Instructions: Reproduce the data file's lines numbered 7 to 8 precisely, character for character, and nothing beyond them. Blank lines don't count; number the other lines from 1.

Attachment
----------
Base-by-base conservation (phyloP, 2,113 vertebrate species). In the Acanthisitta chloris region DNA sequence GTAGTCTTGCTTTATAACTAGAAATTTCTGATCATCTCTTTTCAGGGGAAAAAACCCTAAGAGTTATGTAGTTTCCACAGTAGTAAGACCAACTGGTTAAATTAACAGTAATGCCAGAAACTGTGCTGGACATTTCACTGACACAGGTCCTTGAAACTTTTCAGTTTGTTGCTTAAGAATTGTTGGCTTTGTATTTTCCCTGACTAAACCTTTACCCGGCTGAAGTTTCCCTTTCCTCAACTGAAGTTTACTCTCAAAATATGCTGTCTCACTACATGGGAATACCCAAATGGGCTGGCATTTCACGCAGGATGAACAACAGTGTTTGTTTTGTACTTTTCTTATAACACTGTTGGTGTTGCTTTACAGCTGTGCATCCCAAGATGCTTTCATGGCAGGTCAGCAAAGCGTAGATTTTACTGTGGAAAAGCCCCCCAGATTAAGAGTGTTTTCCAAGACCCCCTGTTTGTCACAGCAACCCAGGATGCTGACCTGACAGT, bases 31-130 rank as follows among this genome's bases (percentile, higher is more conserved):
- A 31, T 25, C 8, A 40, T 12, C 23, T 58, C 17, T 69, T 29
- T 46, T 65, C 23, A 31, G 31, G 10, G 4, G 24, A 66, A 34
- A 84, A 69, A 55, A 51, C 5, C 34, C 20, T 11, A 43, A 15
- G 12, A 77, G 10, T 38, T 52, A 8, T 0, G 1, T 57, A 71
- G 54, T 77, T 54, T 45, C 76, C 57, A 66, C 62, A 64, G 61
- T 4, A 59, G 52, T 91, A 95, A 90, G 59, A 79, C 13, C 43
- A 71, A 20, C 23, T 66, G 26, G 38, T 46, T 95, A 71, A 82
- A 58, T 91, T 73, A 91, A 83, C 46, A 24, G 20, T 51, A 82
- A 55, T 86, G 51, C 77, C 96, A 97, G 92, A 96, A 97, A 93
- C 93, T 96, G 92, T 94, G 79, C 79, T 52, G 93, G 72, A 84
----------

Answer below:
- T 4, A 59, G 52, T 91, A 95, A 90, G 59, A 79, C 13, C 43
- A 71, A 20, C 23, T 66, G 26, G 38, T 46, T 95, A 71, A 82